I haven’t yet completed Night in the Woods, but it’s been a joy to start playing after many years of anticipation. One of the most obviously brilliant aspects of the game is the writing, which is snappy, dark, funny, and sweet, but when I say the “language” of Night in the Woods, I’m talking about more than just words.
While dialogue is one way to convey information to a player (and particularly important in a story-driven game like NitW), it’s generally not a good idea to trust the player to pay attention or be fully invested in the story or characters — no matter how good or central to the experience. Also the way people read or notice information will vary, so it never hurts to tell players twice…or thrice…or…you get the idea.
Consider the platforming mechanic in Night in the Woods. Early on, the game forces players to jump into trees and along wires (I mean, you are a cat, right?), which helps train players to look for platformable objects throughout later levels. That said, part of the game’s visual charm is its picture-book aesthetic. Looks great, but makes it hard to tell what’s interactable and what’s just pretty.
For many of the “adventure game” objectives, icons will pop up notifying the player of dialogue options, entrances and exits, and interactable objects, but there are no such icons when Mae is near platformable surfaces. This is good, because it encourages exploration and experimentation (and keeps the screen less cluttered), but the game is careful to remind the player to look for platformable areas with various visual cues.
Squirrels routinely jump on mailboxes suggesting they are not just decoration.
One early cue are the squirrels, which run along trees and powerlines. They also make their way into trees by jumping on mailboxes. Thus the game shows, rather than tells, us that mailboxes are walkable (and make a pretty satisfying crunch when you do jump on them!)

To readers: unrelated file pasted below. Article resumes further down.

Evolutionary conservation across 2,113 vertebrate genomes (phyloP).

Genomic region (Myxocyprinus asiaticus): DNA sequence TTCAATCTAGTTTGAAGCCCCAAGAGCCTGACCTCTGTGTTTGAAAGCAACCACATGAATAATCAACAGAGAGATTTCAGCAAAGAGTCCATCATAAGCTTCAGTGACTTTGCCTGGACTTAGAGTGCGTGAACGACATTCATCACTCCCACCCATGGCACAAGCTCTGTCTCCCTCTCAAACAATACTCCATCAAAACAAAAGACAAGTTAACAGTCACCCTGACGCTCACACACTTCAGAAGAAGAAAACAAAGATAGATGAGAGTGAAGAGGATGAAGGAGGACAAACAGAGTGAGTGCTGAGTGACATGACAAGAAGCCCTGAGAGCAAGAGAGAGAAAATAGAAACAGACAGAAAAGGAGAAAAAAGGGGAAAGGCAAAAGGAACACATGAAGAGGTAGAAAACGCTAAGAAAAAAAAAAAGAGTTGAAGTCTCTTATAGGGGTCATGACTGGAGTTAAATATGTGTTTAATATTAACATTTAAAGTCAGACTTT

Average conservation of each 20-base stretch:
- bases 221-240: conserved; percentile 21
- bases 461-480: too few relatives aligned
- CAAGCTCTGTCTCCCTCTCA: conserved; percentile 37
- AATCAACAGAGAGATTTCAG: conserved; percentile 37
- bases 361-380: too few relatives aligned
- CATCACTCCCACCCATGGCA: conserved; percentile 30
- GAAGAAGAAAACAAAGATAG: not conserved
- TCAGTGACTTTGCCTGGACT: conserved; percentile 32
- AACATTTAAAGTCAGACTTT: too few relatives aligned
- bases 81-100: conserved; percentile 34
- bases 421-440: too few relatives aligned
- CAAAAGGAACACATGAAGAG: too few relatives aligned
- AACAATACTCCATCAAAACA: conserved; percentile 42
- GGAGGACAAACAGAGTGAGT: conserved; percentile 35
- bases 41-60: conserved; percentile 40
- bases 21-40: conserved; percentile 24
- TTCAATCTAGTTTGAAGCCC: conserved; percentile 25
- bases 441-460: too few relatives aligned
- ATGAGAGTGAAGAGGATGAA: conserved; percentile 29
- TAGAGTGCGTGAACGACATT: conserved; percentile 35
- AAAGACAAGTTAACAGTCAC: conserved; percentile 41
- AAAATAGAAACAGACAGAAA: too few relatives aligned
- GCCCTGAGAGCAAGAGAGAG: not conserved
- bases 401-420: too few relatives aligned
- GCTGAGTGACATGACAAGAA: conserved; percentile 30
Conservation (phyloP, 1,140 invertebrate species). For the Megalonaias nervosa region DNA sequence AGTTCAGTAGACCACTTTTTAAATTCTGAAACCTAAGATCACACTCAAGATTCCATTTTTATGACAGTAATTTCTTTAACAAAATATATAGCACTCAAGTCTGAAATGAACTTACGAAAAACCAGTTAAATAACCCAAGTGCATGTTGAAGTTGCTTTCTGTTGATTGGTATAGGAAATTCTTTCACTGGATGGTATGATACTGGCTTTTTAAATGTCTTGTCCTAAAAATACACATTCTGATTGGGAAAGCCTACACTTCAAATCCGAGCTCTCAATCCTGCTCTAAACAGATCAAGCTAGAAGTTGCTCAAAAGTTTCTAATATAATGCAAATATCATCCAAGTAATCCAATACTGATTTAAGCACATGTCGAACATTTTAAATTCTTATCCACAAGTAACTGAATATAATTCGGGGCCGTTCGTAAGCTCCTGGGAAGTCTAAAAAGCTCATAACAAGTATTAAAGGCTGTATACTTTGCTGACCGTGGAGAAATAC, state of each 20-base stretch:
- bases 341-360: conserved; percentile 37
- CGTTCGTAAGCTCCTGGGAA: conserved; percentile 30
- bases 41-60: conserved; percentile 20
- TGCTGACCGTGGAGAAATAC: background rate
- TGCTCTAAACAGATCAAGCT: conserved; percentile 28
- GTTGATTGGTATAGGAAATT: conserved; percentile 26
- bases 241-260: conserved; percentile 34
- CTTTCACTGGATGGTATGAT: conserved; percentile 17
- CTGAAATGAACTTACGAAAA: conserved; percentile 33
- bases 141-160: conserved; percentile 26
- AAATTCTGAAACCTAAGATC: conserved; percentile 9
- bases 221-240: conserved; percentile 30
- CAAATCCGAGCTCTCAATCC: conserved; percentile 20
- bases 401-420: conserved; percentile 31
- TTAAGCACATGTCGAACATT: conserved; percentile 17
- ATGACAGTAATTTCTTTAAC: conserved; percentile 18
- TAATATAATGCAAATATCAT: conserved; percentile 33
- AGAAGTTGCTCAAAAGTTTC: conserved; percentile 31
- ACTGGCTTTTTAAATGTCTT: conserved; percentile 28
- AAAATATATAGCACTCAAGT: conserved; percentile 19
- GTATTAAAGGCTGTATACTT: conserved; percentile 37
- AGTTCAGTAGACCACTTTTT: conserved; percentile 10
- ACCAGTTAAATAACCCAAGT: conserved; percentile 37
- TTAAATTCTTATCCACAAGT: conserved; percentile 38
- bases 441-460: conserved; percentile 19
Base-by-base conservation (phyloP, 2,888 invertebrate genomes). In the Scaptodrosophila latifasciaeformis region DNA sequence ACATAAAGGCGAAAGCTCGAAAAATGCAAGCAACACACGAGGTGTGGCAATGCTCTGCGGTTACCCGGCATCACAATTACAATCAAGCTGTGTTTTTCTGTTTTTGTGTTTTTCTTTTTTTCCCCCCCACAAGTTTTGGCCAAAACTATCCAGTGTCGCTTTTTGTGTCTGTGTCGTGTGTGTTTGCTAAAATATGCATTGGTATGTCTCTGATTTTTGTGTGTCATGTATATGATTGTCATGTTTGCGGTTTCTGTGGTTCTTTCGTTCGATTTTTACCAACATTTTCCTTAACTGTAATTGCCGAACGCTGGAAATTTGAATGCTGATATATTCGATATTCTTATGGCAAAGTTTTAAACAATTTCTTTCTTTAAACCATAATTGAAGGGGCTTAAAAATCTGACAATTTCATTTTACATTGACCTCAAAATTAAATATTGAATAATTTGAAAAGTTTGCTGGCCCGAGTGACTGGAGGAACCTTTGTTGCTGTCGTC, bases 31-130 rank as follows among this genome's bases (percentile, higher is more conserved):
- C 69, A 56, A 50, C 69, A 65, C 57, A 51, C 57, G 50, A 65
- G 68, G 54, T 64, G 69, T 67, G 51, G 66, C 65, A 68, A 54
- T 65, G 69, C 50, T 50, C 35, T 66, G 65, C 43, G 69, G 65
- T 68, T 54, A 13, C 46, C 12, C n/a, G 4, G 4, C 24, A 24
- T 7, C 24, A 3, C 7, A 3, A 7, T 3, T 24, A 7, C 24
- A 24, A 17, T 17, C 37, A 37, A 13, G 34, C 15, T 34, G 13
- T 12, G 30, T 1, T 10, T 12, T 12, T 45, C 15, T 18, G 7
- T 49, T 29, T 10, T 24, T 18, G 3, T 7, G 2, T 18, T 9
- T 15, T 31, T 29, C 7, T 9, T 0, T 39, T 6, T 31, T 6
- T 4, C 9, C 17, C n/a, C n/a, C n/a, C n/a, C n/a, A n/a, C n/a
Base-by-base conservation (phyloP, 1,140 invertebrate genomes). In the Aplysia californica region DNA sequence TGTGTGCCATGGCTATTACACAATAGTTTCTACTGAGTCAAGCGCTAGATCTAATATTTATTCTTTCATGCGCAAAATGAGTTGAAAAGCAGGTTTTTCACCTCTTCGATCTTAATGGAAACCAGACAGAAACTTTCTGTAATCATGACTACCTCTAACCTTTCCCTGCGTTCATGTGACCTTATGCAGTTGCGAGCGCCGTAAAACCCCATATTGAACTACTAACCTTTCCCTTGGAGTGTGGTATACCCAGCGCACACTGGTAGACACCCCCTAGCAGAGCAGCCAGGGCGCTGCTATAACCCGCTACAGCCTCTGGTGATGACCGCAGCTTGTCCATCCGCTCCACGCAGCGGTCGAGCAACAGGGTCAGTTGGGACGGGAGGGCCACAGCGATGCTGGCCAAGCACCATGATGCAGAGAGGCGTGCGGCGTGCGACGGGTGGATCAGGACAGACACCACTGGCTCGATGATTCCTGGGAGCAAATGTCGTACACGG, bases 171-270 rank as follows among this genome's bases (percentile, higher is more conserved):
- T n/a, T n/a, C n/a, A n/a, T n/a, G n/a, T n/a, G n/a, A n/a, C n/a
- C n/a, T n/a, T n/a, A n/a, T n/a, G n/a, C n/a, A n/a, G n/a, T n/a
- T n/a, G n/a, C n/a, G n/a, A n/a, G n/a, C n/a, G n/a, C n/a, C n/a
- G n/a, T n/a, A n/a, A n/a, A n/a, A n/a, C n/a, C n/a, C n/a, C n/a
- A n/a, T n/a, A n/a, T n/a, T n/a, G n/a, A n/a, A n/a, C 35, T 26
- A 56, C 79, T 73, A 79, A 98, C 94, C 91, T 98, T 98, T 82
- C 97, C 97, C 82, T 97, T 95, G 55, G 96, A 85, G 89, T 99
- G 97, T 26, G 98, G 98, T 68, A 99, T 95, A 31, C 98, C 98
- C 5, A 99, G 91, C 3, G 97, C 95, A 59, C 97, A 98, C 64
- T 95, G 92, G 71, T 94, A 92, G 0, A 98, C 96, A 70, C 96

Mae being a hooligan.
There are additional dialogue cues like when you talk to a repairman, who complains how kids run along the power lines. His request for you not to jump on them results in a charming bit of dialogue, but it also reinforces to players that they should run along the power lines whenever possible.
This hard-working rat’s grumpy request that you not jump on the power lines is a great reminder for players to jump on the power lines.
To digress a bit, I’m always fascinated by the psychology of what games tell you to do or not do. For Night in the Woods, players are likely to be genre savvy, and Mae is a naturally rebellious and contrary individual, so doing what authority figures tell you not to do works on several levels.
Other games handle it differently, of course. In Spec Ops: The Line, your support team tells you not to do things, but the flow of the game forces you to do them — and then punishes you for doing them. But a central theme of SOtL is the meta conversation and expectation between player and game, so no surprises there. (Far Cry 4 does something similar with this back and forth between telling players what to do and knowing what players will do, but a little less brutally, I think!).
In contrast to these games, Yo-kai Watch is geared toward younger audiences, and it reminds players to stay safe. This includes waiting for the crosswalk sign at intersections. Ignoring these reminders results in rather startling but thematically appropriate events, but again, this game is for younger players, so the “rules” are laid out explicitly.
Basically it’s not nice to trick kids, but it’s acceptable (and encouraged!) to mess with older gamers :).
Returning to Night in the Woods, though, the point is that the game provides at minimum three separate reminders for where and when to platform. One is an enforced puzzle, one is dialogue-based, and one is visual. Note that none of these reminders come across as overt or heavy-handed. It’s just intentional design and carefully crafted polish working together to make a fantastic game experience.
Have other examples of games that use different types of communication to inform the player? I picked some of my favorite examples, but please comment here or e-mail us at email@example.com with your favorites!